Dr. Monique Frize is a Canadian biomedical engineer and professor, knowledgeable in medical instruments and decision support systems. Notably, her scientific research and outreach efforts led her to receive the prestigious distinction of Officer of the Order of Canada. She was the first woman to graduate with a Bachelor’s degree from the program of Electrical Engineering at the University of Ottawa in 1966. Frize has received five honourary doctorates from the University of Ottawa, York University, Lakehead University, Mount Saint Vincent's University, and Ryerson University. She has also been awarded the Professional Engineers of Ontario and Ontario Society of Professional Engineers' highest honour, the Gold Medal, as well as being inducted as an Officer into the Order of Canada and being named a fellow of the Canadian Academy of Engineering. 

Dr. Frize was the first Chairholder of the Nortel-NSERC Women in Engineering Chair at the University of New Brunswick. In an interview with CIM magazine, she describes how the Montreal Massacre drove her to “[move] the program into fifth gear immediately.” She says, “My first day in the position was December 11, 1989, the day of the funeral for several of the victims. I went to the funeral in Montreal and returned to Fredericton to give a talk to around 400 people at University of New Brunswick. What I said very determinedly was that we must have 1,000 more women engineers for every one who had been killed in the massacre.” While Chair of the program, she gave more than 35 speeches each year across Canada, a large number of media interviews, and spoke to students from grades 1 to 12 at dozens of schools. She says in the interview, “The massacre made me very angry and made me determined to help change the culture in engineering; the obstacles for women to consider a non-traditional career had to be removed.”

The NSERC committee submitted 21 recommendations to the council, one of which was to establish 5 regional Chairs across Canada. She applied to be the Ontario Chair and won. She was then able to work with 4 other women across the country on advancement of women in STEM, instead of working as the only Chair, and says, “It was wonderful.” Read the full interview with Dr. Frize here.

Source: University of British Columbia

Dr. Maria Klawe is a computer scientist and the fifth president of Harvey Mudd College in California. Originally from Toronto, she became a naturalized citizen of the United States in 2009. Dr. Klawe is a renowned computer scientist and scholar, and was also dean of engineering and professor of computer science at Princeton University prior to joining Harvey Mudd College. Klawe joined Princeton from the University of British Columbia where she served as dean of science from 1998 to 2002, vice president of student and academic services from 1995 to 1998 and head of the Department of Computer Science from 1988 to 1995. Prior to UBC, Klawe spent eight years with IBM Research in California, and two years at the University of Toronto. She received her PhD (1977) and BSc (1973) in mathematics from the University of Alberta.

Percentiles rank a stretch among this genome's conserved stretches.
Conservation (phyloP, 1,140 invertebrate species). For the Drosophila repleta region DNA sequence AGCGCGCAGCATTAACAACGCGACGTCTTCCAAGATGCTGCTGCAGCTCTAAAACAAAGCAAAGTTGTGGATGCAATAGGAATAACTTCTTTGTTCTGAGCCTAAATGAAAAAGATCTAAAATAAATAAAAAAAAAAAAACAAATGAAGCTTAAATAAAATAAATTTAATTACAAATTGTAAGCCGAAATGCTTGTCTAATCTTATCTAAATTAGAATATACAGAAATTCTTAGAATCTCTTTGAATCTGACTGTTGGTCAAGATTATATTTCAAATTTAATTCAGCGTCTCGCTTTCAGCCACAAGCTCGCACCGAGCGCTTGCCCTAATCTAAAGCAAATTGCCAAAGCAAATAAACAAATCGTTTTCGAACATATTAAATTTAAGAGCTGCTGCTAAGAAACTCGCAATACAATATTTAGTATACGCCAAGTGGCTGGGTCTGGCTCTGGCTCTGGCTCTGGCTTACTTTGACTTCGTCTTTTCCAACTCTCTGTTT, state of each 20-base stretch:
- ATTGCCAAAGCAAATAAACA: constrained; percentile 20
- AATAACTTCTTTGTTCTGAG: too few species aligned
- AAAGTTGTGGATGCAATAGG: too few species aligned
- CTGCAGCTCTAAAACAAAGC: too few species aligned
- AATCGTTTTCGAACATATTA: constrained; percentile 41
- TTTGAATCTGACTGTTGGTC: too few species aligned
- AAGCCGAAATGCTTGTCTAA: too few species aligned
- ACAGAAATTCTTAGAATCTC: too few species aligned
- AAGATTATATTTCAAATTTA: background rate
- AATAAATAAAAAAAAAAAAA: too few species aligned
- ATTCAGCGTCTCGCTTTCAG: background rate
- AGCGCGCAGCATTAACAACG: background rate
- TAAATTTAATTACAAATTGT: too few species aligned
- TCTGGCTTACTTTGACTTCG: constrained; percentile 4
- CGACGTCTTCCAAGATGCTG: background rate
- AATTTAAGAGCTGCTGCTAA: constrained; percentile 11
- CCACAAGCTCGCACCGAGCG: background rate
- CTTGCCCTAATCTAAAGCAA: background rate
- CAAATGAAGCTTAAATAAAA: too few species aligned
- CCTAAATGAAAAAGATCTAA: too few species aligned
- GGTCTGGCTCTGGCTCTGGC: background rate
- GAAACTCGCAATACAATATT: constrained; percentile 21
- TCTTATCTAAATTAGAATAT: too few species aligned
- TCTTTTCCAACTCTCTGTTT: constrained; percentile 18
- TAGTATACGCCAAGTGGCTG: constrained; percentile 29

As the NSERC-IBM chair for Women in Science and Engineering, she was in charge of increasing female participation in science and engineering. During her five years as the chair appointment she increased female computer science majors from 16% to 27% and increased the number of female computer science faculty from 2 to 7. She was also a personal friend of Anita Borg and served as the chair of the Board of Trustees of the Anita Borg Institute for Women and Technology from 1996 to 2011. Dr. Klawe attributes the lack of women in technical fields due to how the media portrays women. In an interview with PBS she explains how TV shows in the 1970s showed men along with women who had successful careers such as doctors or lawyers and that caused the number of women going into medicine skyrocket. In 2017, she was a featured speaker at the SFU President’s Dream Colloquium on Women in Technology, hosted by WWEST.  

Source: Memorial University of Newfoundland

Dr. Florence-Mary Williams was an expert in Arctic technology, technology innovation, and diversity management. For ten years, Dr. Williams was Director General of Canada’s Institute for Ocean Technology, responsible for the strategic direction of research programs, large scale experimental facilities, and the transfer of technology to industrial partners. In this capacity, she initiated a new National Research Council program, in Arctic Technologies. She held positions as a Senior Research Officer at NRC, Professor of Engineering at Memorial University of Newfoundland, and, while at Memorial, the NSERC-Petro-Canada Chair for Women in Science and Engineering for Atlantic Canada. 

Dr. Williams held a PhD in Applied Mechanics from Simon Fraser University. Her own research on the effects of ice on ships and offshore structures, and the material properties of ice on the ocean, has motivated extensive field work in the Arctic, the Antarctic, and around Newfoundland.

She was the author or co-author of more than 100 publications, including the book, Becoming Leaders: A Practical Handbook for Women in Engineering, Science, and Technology. Dr. Williams was fluent in English and French. She served on numerous national boards and task forces, and represented Canada internationally in ocean and Arctic affairs.

Dr. Williams passed away in November 2015.  

You can get a glimpse of the activities of the current NSERC Chairs for Women in Science and Engineering at the Ontario Chair for Women in Science and Engineering’s website.